The Queen has been treated "shoddily" by Harry and Meghan and should not ask them to stay in the UK, the British public believes.
A Daily Mail poll also suggests there will be deep anger if the couple keep their titles and privileges while effectively quitting as royals and moving to North America.
A majority said Harry, 35, and Meghan, 38, should be evicted from their Windsor cottage and be made to pay back the £2.4 million (NZ$4.7million) of public money spent on refurbishing it.
Meghan is responsible for the couple's decision, with just 4 per cent saying it was Harry.
The poll came as:
• The duchess was last night expected to return to Vancouver Island where she and her husband spent Christmas, to be reunited with son Archie;
• Harry remained in Britain to deal with the crisis as aides said talks between the royal households over the couple's future role were "progressing well";
• Foreign Secretary Dominic Raab faced being dragged into the debate over continued taxpayer support for the Duke and Duchess of Sussex;
• It emerged that the couple have been advised by Barack and Michelle Obama;
• Prominent black Britons claimed Meghan was driven out of Britain by racism.
The poll reveals that both the duke and duchess have paid a heavy price in popularity since making the announcement on Wednesday night.
Meghan's public rating is now a net minus 2 per cent, down 22 points in three months. She is in a lowly 10th place among the royals, below Sophie Wessex.
Harry, who not long ago was the nation's most loved prince, has seen his rating slump by 20 points to fifth.
He has been overtaken by his hard-working aunt, Princess Anne.
Asked whether they prefer Harry or William, the public chooses William ahead of his younger brother by 65 to 35.
William has now overtaken the Queen as Britain's favourite royal.
His wife Kate is further ahead than ever. She trumps Meghan in the popularity stakes by 73 percentage points to 27.
The poll by JL Partners shows that the public has no wish to stop Harry and Meghan making a new life for themselves and Archie away from Britain. A total of 50 per cent believe they have the right to do so, against 36 per cent who say they do not and 46 per cent think the Royal Family will not be better off without them. But the public is clear that Harry and Meghan cannot eat their royal cake and have it too.
And the Queen's subjects are appalled at the way her grandson and his American wife have treated her. There is deep sympathy for the 93-year-old monarch at a time when her husband Prince Philip, 98, is frail and recovering from illness.
A total of 60 per cent say Harry and Meghan have treated her "shoddily". Only 23 per cent reckon they have not.
Some 72 per cent of people say the Queen should let them go abroad, and just 16 per cent say she should ask them to stay. The survey shows that the public's attitude to Harry and Los Angeles-born Meghan is not "good riddance".
Some 60 per cent think the pair should hand over the keys of Frogmore Cottage near Windsor Castle, while 28 per cent say they should keep it and 60 per cent believe they should also stump up the £2.4million cost of the controversial refurbishment of the home. Only 25 per cent say they should not have to find the money.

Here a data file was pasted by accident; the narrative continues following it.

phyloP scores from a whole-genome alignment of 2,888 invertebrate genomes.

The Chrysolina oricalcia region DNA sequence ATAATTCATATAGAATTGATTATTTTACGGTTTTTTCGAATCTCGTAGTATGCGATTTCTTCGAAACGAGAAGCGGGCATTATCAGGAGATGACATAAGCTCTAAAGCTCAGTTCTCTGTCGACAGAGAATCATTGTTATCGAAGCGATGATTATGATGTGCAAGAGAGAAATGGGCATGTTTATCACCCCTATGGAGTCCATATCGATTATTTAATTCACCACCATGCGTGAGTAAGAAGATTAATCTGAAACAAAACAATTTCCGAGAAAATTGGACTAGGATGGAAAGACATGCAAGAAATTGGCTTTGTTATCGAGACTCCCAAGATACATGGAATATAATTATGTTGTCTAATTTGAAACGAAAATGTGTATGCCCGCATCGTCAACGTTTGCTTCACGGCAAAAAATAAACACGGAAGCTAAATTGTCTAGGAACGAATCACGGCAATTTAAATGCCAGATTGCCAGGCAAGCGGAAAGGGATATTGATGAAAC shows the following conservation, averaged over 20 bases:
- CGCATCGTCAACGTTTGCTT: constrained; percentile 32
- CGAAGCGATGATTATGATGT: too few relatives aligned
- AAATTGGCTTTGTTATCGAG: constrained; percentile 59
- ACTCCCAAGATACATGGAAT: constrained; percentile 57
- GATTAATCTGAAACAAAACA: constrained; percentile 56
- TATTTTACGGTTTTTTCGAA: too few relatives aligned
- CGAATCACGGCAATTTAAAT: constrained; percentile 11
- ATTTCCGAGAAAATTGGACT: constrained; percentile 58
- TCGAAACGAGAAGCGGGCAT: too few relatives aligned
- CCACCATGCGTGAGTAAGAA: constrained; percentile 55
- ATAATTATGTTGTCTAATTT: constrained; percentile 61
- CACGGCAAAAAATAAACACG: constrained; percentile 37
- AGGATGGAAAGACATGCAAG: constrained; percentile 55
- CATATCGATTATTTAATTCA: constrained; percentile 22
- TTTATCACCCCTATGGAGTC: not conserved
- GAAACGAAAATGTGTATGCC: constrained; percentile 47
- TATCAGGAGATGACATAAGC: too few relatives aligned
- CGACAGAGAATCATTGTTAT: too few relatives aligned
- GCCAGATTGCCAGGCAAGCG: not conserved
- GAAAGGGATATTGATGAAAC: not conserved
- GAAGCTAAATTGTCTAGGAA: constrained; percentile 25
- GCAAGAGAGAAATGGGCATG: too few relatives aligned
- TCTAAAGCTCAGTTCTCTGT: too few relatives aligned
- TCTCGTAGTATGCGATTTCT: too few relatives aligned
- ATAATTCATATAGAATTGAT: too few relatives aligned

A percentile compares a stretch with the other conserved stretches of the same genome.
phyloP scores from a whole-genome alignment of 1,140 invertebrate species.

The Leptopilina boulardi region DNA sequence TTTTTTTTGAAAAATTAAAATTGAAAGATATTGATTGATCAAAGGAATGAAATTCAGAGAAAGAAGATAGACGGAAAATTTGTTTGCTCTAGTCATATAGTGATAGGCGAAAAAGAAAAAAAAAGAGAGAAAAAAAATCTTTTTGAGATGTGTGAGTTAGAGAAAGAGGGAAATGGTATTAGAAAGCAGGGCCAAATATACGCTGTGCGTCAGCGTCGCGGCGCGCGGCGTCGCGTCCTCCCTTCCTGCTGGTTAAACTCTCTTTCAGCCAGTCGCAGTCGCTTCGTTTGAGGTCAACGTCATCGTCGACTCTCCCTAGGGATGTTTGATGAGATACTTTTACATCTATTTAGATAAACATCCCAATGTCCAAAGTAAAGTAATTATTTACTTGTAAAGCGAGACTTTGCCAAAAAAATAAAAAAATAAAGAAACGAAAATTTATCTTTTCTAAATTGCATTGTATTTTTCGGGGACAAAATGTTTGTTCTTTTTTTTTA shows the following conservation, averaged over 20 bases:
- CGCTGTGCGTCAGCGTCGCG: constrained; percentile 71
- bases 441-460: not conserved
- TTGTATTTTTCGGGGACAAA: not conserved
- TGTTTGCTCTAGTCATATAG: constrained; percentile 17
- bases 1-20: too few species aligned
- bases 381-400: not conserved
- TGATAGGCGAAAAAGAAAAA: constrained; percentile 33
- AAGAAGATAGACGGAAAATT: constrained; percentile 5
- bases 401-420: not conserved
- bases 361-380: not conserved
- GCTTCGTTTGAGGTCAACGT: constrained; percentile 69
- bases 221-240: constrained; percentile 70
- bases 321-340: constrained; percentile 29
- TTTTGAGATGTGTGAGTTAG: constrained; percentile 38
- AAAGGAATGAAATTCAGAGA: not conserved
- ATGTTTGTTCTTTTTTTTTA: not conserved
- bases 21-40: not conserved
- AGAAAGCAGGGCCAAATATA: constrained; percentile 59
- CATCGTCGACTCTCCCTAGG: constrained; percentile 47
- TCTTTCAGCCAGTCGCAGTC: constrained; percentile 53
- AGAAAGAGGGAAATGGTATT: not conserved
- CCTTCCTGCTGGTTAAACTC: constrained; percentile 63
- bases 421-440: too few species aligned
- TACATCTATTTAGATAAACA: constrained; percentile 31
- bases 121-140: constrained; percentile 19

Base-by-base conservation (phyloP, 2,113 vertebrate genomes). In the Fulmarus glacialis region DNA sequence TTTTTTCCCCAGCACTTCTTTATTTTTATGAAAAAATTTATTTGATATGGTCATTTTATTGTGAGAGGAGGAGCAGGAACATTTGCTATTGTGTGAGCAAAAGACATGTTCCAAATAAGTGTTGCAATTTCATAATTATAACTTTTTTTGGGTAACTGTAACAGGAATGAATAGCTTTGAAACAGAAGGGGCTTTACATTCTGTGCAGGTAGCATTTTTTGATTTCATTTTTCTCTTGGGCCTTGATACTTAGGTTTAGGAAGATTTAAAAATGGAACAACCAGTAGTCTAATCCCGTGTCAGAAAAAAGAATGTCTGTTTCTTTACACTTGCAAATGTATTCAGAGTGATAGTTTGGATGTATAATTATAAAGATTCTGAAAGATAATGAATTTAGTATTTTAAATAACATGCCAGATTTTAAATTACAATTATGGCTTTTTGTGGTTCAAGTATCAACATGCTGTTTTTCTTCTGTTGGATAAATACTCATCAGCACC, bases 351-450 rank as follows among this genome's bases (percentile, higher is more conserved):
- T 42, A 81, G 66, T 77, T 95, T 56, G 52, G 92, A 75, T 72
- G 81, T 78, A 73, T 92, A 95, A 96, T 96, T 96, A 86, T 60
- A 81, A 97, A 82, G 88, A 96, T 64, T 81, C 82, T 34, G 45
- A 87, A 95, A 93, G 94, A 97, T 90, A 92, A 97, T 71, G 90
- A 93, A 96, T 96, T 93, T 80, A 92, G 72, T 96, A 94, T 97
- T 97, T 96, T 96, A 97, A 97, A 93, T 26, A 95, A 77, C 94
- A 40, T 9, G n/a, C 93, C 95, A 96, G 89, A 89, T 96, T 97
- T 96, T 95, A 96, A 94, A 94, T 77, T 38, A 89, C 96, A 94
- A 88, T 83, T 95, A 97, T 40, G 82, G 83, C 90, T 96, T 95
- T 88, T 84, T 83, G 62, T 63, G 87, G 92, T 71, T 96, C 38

An even bigger proportion, 76 per cent, reckon Harry and Meghan should not get another penny in support from Buckingham Palace or the Government or Metropolitan Police protection if they live abroad. Only 13 per cent say they should be able to retain these entitlements.
Sources suggest the couple may be allowed to keep their royal titles. But if the decision was left to public opinion, they would be stripped of them, especially if they are making money from their new "independent lives".
A total of 54 per cent want Harry, who is sixth in line to the throne, to lose the right of accession, while 28 per cent think he should keep it and 47 per cent of people say the couple should give up their right to have the HRH initials in front of their names. Some 40 per cent say they have the right to retain them.
But these views harden if Harry and Meghan find new sources of income apart from the royals and the taxpayer. In that event 51 per cent say they should forego their HRH status. One in three 34 per cent believe they should hold on to it.
Many of the public also think Afghan war veteran Harry should stand down from one of his most prized roles, as ceremonial head of the Royal Marines. A total of 36 per cent think he should carry on as Captain General, but 39 per cent say he should relinquish the post.
The poll gives a revealing insight into the perception of the balance of power in the marriage.
The couple say their decision was a mutual one. But a total of 44 per cent of people believe Meghan made the decision, 39 per cent say they had an equal say, and just 4 per cent think Harry was in charge.
A total of 57 per cent of those aged 18 to 24 have a positive view of the duchess. The figure is only 30 per cent among over-65s.
Despite the Royal Family being rocked by the crisis, the public overall has faith that the monarchy can weather the storm. A total of 44 per cent say the institution has not been damaged, while 38 per cent believe it has. Nearly one in two people, 48 per cent, say the monarchy will last "forever", while 39 per cent reckon it will be around for up to 50 years, and only 13 per cent expect it to be gone within a decade.
JL Partners interviewed 1,000 adults online on Thursday and yesterday. The earlier poll on royals' ratings was carried out in October by YouGov.